Anyone who wants to become a nurse must obtain a nursing license in his employer's state. All nurses have a code of ethics that puts the care of the patient before the nurse's wants, opinions or feelings. Nurses will pay close attention to detail and may report to a physician or nurse of higher authority. The ability to remain calm and professional is needed.
Nurses offer treatment, care and advice to patients that have medical conditions. Nurses have different responsibilities, which include recording medical conditions, administering medication, asking patients questions and assisting with diagnostic tests. When patients are released from the hospital or treatment facility, a nurse may teach the family members or friends how to care for the patient. A nurse also explains procedures and counsels patients or his family members or friends.
Nursing Program Or Certification
All nurses are required to complete a nursing program. The type of nursing program may vary. A prospective nurse may enroll and complete a two-year associate's degree in nursing or a four-year bachelor's degree. A third option is to complete a nursing program through a hospital. All of these programs provide the prospective nurse with critical thinking, communication and leadership training as well as clinical experience in and outside of the traditional hospital setting. All prospects must be accepted into the program he or she chooses by the school, administration or hospital.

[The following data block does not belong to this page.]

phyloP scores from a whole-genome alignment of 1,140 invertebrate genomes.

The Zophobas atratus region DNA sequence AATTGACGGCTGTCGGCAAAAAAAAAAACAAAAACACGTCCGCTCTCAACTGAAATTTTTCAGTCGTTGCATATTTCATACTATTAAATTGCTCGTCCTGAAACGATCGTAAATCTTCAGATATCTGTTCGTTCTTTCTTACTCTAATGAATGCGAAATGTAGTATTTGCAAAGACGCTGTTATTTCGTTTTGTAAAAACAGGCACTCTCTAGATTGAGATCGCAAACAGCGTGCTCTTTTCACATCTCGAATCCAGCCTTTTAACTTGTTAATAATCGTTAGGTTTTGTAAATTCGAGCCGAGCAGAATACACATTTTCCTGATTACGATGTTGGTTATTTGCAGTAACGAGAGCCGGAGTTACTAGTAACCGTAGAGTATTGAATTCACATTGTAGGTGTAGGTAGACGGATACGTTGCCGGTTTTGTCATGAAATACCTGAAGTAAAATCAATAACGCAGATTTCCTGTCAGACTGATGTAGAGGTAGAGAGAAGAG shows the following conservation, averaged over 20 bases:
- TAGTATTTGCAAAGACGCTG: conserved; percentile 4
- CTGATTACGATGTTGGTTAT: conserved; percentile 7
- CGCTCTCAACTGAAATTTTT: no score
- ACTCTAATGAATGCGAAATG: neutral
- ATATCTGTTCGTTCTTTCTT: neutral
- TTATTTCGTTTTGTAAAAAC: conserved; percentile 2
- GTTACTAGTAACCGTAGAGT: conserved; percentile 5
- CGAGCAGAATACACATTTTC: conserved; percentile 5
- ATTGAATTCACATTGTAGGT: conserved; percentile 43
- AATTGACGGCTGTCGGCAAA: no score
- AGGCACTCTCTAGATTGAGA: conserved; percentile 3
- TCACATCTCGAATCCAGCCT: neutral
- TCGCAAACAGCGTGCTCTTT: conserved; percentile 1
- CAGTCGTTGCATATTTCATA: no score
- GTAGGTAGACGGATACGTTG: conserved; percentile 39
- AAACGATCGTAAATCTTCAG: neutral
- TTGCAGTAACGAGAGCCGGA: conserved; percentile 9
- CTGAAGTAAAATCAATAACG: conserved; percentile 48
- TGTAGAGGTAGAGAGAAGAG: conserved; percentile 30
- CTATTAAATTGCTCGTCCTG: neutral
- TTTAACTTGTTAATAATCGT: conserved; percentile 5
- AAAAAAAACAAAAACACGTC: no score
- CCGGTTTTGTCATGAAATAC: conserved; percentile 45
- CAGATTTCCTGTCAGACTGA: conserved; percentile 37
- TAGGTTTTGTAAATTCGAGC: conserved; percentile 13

Once the prospective nurse chooses the program of study, the prospect must earn the degree or nursing certification. The curriculum the prospective nurses will take and must pass before becoming a nurse includes chemistry, biology, nutrition, anatomy, psychology, microbiology and nursing practices. The nursing program will provide clinical rotations in various health-care settings. Some nursing programs require a certain grade-point average for their nursing students to remain in the nursing program.
State Board Examination
Completing the nursing program does not qualify the nursing student to begin practicing. Each state has board of practice exams designed for the prospective nurses. The state board exams will test the nursing students on the information she acquired in school. The exam assesses knowledge in patient care, comfort management and infection control, for example. To become a nurse, minimum score of 70 percent on the state board exam is required to pass.
There are foreign students and American citizens that have been trained in nursing in other countries. Those foreign-trained students who want to become a nurse in the United States must pass the Commission on Graduates of Foreign Nursing Schools certification program. The program consists of three parts, which are an English-proficiency exam, credentials evaluation and a one-day qualifying exam of nursing knowledge. The exam consists of 260 multiple-choice questions and may be taken at four times a year. In addition to the exam, foreign nursing prospects must pass the exams and have all of the credentials previously mentioned.